To archive assembly documents whether State or county – write on envelope title of document, date created/autographed and place document in brown envelope.  Seal envelope and have three (3) witnesses autograph their name using blue ink pen across the flap seam of recently sealed envelope.  Place piece of clear tape over entire flap seam and names. If you ever need to re-examine or refer to the document the same process is required – three (3) assemblymen to witness re-opening of envelope and three (3) assemblymen to witness re-sealing of envelope.

 

Assigning Numbers to New County and State Assembly Members:

 

Once a new member has completed the three (3) membership documents=DUR, JCO and DOI, there is a process of assigning numbers which will be permanent to each Assemblymen.

 

You will need two (2) RED self-inking stamps made at an office supply store with the following phrases on them:

 

1. In Red ink- The word Filed or Recorded on first line, the words Free and Independent state (or however you describe your state) on the second line and the words Your State Name followed by a blank line on the third line. The blank line is for the filing numbers that are unique to the assembly.

 

2. In Red ink- The word CERTIFIED in all caps on first line and the words TRUE COPY in all caps on second line. We make three (3) copies of each membership document – one set for State or County Recording secretary and other two (2) sets for member (with one set for safekeeping in their home and one set on their person to show every time they attend an assembly meeting.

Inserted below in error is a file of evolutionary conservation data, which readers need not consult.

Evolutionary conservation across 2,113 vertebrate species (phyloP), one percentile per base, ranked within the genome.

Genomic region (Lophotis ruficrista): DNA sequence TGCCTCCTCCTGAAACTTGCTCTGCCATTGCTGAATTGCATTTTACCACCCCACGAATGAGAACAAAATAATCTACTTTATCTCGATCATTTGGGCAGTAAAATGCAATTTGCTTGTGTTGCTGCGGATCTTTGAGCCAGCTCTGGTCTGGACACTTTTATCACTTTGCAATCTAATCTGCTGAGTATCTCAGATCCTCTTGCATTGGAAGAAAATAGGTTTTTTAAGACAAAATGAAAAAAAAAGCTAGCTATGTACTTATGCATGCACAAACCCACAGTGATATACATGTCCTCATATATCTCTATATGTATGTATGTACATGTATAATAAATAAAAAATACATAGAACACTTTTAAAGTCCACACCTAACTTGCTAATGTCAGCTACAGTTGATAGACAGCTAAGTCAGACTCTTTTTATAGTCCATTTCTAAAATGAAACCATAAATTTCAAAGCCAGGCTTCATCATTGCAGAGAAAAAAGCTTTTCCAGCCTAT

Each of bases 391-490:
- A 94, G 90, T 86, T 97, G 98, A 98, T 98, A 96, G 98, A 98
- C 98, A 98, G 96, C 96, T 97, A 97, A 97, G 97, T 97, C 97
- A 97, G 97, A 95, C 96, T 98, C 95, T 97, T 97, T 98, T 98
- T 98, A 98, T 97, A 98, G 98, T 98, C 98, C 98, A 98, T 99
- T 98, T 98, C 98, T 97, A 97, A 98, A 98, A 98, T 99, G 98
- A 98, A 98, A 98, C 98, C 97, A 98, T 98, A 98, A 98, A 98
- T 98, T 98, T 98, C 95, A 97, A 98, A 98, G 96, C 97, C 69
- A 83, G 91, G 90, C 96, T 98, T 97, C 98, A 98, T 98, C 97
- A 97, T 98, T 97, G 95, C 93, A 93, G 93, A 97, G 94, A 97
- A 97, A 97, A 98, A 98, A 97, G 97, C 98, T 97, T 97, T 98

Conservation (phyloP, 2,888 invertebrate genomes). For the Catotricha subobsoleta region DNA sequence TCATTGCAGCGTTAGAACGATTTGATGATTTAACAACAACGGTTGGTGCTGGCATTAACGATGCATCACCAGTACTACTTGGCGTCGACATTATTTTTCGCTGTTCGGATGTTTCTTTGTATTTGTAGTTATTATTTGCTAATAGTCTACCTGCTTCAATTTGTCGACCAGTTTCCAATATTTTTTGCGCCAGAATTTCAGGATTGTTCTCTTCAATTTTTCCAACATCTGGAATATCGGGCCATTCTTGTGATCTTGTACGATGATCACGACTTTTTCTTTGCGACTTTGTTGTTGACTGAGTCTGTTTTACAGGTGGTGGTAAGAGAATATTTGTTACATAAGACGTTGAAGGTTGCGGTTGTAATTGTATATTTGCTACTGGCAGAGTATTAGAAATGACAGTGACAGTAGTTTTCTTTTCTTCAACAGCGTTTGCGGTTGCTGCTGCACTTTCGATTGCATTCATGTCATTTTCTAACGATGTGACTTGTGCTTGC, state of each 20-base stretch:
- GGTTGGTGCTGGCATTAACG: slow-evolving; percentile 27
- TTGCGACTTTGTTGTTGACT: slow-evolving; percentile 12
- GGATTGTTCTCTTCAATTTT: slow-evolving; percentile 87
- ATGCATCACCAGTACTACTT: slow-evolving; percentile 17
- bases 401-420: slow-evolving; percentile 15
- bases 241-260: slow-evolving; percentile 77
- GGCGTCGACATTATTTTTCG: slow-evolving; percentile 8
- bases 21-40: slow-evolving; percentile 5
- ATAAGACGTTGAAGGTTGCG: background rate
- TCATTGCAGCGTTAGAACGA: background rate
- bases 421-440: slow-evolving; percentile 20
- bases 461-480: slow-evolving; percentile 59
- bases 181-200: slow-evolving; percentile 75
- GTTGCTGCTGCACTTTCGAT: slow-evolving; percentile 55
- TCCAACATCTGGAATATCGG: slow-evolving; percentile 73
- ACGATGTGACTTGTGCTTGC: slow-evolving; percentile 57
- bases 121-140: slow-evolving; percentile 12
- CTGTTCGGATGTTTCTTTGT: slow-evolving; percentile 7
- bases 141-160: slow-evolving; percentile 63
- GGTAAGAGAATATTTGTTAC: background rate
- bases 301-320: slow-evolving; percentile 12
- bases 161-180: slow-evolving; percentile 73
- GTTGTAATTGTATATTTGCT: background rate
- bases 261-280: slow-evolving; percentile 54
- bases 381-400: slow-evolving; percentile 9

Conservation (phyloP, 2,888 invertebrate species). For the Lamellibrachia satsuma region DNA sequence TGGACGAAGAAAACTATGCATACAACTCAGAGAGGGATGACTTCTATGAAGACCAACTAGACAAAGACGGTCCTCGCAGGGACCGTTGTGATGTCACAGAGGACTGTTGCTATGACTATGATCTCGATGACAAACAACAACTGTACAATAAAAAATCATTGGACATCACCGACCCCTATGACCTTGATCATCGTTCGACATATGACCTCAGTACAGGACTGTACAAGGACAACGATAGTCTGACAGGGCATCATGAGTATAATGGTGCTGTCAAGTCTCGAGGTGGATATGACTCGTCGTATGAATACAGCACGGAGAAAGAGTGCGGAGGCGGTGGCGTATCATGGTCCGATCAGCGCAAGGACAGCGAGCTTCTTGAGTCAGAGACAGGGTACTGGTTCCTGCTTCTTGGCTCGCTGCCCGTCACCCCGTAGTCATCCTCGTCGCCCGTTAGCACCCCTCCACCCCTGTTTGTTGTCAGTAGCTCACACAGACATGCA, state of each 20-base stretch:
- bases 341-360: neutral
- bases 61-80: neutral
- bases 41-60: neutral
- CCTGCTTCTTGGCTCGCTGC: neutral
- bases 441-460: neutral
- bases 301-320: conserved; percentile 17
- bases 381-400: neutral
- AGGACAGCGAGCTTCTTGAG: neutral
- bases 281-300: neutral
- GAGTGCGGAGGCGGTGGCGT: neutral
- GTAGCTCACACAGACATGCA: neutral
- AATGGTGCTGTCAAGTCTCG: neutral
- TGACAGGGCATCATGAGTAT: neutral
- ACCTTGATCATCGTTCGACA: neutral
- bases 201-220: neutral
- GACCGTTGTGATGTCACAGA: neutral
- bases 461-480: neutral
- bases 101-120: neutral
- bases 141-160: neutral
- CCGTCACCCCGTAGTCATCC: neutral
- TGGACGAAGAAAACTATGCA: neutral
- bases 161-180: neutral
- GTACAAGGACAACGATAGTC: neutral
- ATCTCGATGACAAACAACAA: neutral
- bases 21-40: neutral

Optional self-inking stamps include the following:

 

To begin the process: The County Recording Secretary will stamp the right side of the new Assembly member’s JCO using the red ink Filed/Recorded stamp. On blank line after your State name you will hand write in the county number of the county where member lives followed by year/month/day followed by a colon then followed by the number of that person i.e. Everyone in the County Assembly numbers off and that will be there number for the rest of their membership in the County Assembly.  Use this number to complete the entire identification number on the blank line. 

 

This process can also be done at the State meetings by the State Recording Secretary.  Sometimes there are guests at the State meeting who decide to join and complete their three (3) membership documents.  All guests must be accompanied by their sponsor=active Assemblyman to attend a MGJA meeting.

 

All State meetings are held at least once per month, maybe a Saturday all day, and all MGJA meetings are Private Meetings. It is best to hang signs with the words “PRIVATE MEETING” on all doors and make sure all windows are covered. Having the signs displayed discourages any possible infiltrators from trying to get into the meetings.